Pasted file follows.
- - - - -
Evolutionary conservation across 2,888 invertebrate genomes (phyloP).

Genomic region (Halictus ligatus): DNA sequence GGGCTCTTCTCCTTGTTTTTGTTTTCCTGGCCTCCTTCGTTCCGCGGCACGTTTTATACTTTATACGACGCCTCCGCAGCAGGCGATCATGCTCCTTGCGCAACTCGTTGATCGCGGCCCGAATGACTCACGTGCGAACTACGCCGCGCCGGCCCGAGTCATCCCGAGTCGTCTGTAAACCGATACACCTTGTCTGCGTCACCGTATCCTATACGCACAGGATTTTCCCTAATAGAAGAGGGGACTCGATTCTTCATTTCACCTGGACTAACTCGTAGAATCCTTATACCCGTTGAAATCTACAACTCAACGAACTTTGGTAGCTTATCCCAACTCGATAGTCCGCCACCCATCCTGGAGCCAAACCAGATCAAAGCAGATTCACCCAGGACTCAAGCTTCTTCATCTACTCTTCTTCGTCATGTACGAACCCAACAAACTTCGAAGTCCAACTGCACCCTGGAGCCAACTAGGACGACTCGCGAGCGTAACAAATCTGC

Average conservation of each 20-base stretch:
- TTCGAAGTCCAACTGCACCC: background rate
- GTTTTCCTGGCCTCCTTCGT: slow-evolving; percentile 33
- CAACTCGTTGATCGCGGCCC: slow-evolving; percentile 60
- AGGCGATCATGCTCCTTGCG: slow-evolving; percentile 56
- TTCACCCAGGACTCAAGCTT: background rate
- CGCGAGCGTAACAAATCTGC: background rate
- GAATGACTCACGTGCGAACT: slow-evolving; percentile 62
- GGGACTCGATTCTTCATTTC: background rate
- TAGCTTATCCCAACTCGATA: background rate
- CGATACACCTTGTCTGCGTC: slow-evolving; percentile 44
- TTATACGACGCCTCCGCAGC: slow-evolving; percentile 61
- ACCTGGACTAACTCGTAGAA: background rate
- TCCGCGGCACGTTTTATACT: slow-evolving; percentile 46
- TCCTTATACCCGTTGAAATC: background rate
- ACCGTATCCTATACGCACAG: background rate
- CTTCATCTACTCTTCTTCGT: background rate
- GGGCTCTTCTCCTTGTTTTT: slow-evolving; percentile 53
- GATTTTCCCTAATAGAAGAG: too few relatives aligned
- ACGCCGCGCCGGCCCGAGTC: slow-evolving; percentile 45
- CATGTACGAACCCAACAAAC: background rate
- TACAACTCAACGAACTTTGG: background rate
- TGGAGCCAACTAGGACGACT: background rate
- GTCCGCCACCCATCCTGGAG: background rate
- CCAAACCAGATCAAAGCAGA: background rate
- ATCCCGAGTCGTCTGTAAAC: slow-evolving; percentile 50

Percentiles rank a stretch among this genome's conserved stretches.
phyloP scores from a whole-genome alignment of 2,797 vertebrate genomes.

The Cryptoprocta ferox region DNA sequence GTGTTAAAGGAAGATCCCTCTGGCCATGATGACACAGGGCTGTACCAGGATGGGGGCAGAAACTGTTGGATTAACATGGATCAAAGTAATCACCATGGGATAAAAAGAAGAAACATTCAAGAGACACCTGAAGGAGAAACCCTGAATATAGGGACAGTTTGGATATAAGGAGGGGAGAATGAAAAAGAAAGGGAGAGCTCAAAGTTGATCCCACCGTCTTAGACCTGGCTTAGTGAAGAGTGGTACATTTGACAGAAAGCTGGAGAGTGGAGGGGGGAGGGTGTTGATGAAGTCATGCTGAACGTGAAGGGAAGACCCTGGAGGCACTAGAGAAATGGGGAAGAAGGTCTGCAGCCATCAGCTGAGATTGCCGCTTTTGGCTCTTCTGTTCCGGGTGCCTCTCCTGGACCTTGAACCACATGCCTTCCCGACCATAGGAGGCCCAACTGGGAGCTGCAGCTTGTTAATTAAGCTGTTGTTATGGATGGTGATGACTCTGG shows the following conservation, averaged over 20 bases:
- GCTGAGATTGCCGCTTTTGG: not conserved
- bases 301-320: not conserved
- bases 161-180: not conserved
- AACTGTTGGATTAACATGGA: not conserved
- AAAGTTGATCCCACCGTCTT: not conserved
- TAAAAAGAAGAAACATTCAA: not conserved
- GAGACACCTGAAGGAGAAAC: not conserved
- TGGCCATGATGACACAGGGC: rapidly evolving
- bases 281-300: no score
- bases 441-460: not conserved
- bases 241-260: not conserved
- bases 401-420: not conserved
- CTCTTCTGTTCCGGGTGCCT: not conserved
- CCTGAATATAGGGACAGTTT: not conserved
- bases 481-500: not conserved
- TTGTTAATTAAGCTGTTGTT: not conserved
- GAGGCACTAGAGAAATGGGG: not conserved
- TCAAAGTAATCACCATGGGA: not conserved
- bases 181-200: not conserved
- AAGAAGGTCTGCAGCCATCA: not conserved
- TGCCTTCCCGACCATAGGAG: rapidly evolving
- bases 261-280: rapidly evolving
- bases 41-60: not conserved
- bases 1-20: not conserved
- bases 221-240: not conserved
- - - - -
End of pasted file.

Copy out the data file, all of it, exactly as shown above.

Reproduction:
Evolutionary conservation across 2,888 invertebrate genomes (phyloP).

Genomic region (Halictus ligatus): DNA sequence GGGCTCTTCTCCTTGTTTTTGTTTTCCTGGCCTCCTTCGTTCCGCGGCACGTTTTATACTTTATACGACGCCTCCGCAGCAGGCGATCATGCTCCTTGCGCAACTCGTTGATCGCGGCCCGAATGACTCACGTGCGAACTACGCCGCGCCGGCCCGAGTCATCCCGAGTCGTCTGTAAACCGATACACCTTGTCTGCGTCACCGTATCCTATACGCACAGGATTTTCCCTAATAGAAGAGGGGACTCGATTCTTCATTTCACCTGGACTAACTCGTAGAATCCTTATACCCGTTGAAATCTACAACTCAACGAACTTTGGTAGCTTATCCCAACTCGATAGTCCGCCACCCATCCTGGAGCCAAACCAGATCAAAGCAGATTCACCCAGGACTCAAGCTTCTTCATCTACTCTTCTTCGTCATGTACGAACCCAACAAACTTCGAAGTCCAACTGCACCCTGGAGCCAACTAGGACGACTCGCGAGCGTAACAAATCTGC

Average conservation of each 20-base stretch:
- TTCGAAGTCCAACTGCACCC: background rate
- GTTTTCCTGGCCTCCTTCGT: slow-evolving; percentile 33
- CAACTCGTTGATCGCGGCCC: slow-evolving; percentile 60
- AGGCGATCATGCTCCTTGCG: slow-evolving; percentile 56
- TTCACCCAGGACTCAAGCTT: background rate
- CGCGAGCGTAACAAATCTGC: background rate
- GAATGACTCACGTGCGAACT: slow-evolving; percentile 62
- GGGACTCGATTCTTCATTTC: background rate
- TAGCTTATCCCAACTCGATA: background rate
- CGATACACCTTGTCTGCGTC: slow-evolving; percentile 44
- TTATACGACGCCTCCGCAGC: slow-evolving; percentile 61
- ACCTGGACTAACTCGTAGAA: background rate
- TCCGCGGCACGTTTTATACT: slow-evolving; percentile 46
- TCCTTATACCCGTTGAAATC: background rate
- ACCGTATCCTATACGCACAG: background rate
- CTTCATCTACTCTTCTTCGT: background rate
- GGGCTCTTCTCCTTGTTTTT: slow-evolving; percentile 53
- GATTTTCCCTAATAGAAGAG: too few relatives aligned
- ACGCCGCGCCGGCCCGAGTC: slow-evolving; percentile 45
- CATGTACGAACCCAACAAAC: background rate
- TACAACTCAACGAACTTTGG: background rate
- TGGAGCCAACTAGGACGACT: background rate
- GTCCGCCACCCATCCTGGAG: background rate
- CCAAACCAGATCAAAGCAGA: background rate
- ATCCCGAGTCGTCTGTAAAC: slow-evolving; percentile 50

Percentiles rank a stretch among this genome's conserved stretches.
phyloP scores from a whole-genome alignment of 2,797 vertebrate genomes.

The Cryptoprocta ferox region DNA sequence GTGTTAAAGGAAGATCCCTCTGGCCATGATGACACAGGGCTGTACCAGGATGGGGGCAGAAACTGTTGGATTAACATGGATCAAAGTAATCACCATGGGATAAAAAGAAGAAACATTCAAGAGACACCTGAAGGAGAAACCCTGAATATAGGGACAGTTTGGATATAAGGAGGGGAGAATGAAAAAGAAAGGGAGAGCTCAAAGTTGATCCCACCGTCTTAGACCTGGCTTAGTGAAGAGTGGTACATTTGACAGAAAGCTGGAGAGTGGAGGGGGGAGGGTGTTGATGAAGTCATGCTGAACGTGAAGGGAAGACCCTGGAGGCACTAGAGAAATGGGGAAGAAGGTCTGCAGCCATCAGCTGAGATTGCCGCTTTTGGCTCTTCTGTTCCGGGTGCCTCTCCTGGACCTTGAACCACATGCCTTCCCGACCATAGGAGGCCCAACTGGGAGCTGCAGCTTGTTAATTAAGCTGTTGTTATGGATGGTGATGACTCTGG shows the following conservation, averaged over 20 bases:
- GCTGAGATTGCCGCTTTTGG: not conserved
- bases 301-320: not conserved
- bases 161-180: not conserved
- AACTGTTGGATTAACATGGA: not conserved
- AAAGTTGATCCCACCGTCTT: not conserved
- TAAAAAGAAGAAACATTCAA: not conserved
- GAGACACCTGAAGGAGAAAC: not conserved
- TGGCCATGATGACACAGGGC: rapidly evolving
- bases 281-300: no score
- bases 441-460: not conserved
- bases 241-260: not conserved
- bases 401-420: not conserved
- CTCTTCTGTTCCGGGTGCCT: not conserved
- CCTGAATATAGGGACAGTTT: not conserved
- bases 481-500: not conserved
- TTGTTAATTAAGCTGTTGTT: not conserved
- GAGGCACTAGAGAAATGGGG: not conserved
- TCAAAGTAATCACCATGGGA: not conserved
- bases 181-200: not conserved
- AAGAAGGTCTGCAGCCATCA: not conserved
- TGCCTTCCCGACCATAGGAG: rapidly evolving
- bases 261-280: rapidly evolving
- bases 41-60: not conserved
- bases 1-20: not conserved
- bases 221-240: not conserved